So, it’s been a while since I added anything new to this site. I’ve been really busy with school, which forced me in in this unwanted hiatus.
A couple of weeks ago, Belgium was covered in snow. The snow acts as one, huge reflector and gives a very nice and soft natural light. No need to carry a lot of gear with me, just packing light and shoot with available light. I planned a shoot with Catherine Van Boeckel, and the make-up was done by Laura Dierckx. I wanted to go for a really natural look in this.
But first, speaking about packing light: I’ve recently made the switch from Canon DSLR’s to the Fuji X-Series. I have some extensive travelling lined up the coming months, and wanted an alternative to the big and heavy equipment I had. A Canon 1Ds series body and L-lenses are certainly nice tools, I just don’t see myself carrying them with me while backpacking for a couple of weeks. After reading some excellent reviews on the Fuji X-E1, I took the risk to sell my Canon gear and go for this cute, little rangefinder-like camera.
This was the first real test for the Fuji since I got it. I’ve used the excellent Fujinon 35mm 1.4 and picked up an old Leitz Summicron-M 90, because a long, wide-aperture portrait lens is still missing from Fuji’s lens line-up. The 35mm is technically a superb lens. Sharp, good colors and a nice, fast aperture. The Leitz doesn’t need an introduction. It renders everything so nice and smooth, in a way only vintage lenses could do this.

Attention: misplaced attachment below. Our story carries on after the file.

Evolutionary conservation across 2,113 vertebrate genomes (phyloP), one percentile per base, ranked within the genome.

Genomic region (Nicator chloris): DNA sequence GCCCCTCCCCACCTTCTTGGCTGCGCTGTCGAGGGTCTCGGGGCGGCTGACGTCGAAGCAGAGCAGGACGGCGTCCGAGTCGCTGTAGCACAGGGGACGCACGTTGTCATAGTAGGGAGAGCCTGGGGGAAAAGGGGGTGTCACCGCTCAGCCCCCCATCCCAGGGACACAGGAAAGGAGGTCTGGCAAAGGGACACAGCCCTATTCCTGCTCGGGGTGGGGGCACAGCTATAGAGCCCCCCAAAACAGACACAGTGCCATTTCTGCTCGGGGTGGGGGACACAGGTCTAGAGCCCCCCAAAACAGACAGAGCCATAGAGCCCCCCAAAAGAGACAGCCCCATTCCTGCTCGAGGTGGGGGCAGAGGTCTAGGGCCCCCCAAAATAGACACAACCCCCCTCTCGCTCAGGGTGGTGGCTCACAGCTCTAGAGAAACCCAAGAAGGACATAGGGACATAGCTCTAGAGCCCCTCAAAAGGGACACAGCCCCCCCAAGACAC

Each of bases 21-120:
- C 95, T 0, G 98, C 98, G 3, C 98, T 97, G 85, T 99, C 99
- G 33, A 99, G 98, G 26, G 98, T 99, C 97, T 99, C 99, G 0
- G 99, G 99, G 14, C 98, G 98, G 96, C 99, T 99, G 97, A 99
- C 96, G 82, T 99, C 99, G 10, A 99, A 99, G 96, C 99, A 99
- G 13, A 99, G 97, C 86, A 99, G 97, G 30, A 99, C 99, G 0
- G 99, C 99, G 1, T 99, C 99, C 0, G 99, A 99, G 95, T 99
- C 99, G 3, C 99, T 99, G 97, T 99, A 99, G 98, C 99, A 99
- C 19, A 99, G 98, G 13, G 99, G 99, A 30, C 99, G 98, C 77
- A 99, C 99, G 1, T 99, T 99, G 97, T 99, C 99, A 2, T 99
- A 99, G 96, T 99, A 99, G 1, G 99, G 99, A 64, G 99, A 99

It’s a completely different way of working compared to a DSLR. It’s definitely slower, and certainly not a camera that everyone will enjoy because of that. But when looking at digital cameras, aside from the Leica digital rangefinders which cost an arm and a leg, this thing is probably the closest to using a film RF that’s available on the market today. Quiet, easy to use and the image quality is just stunning. Too bad it doesn’t have a fullframe sensor, but it’s certainly one of the sweetest APS-C sensors available now. On higher ISO’s, it beats the sensor I had in my 1DsII with ease.
Anyway, pictures! No brick walls to test the Fuji, check review sites of you want to have a look at those. I prefer a real-world test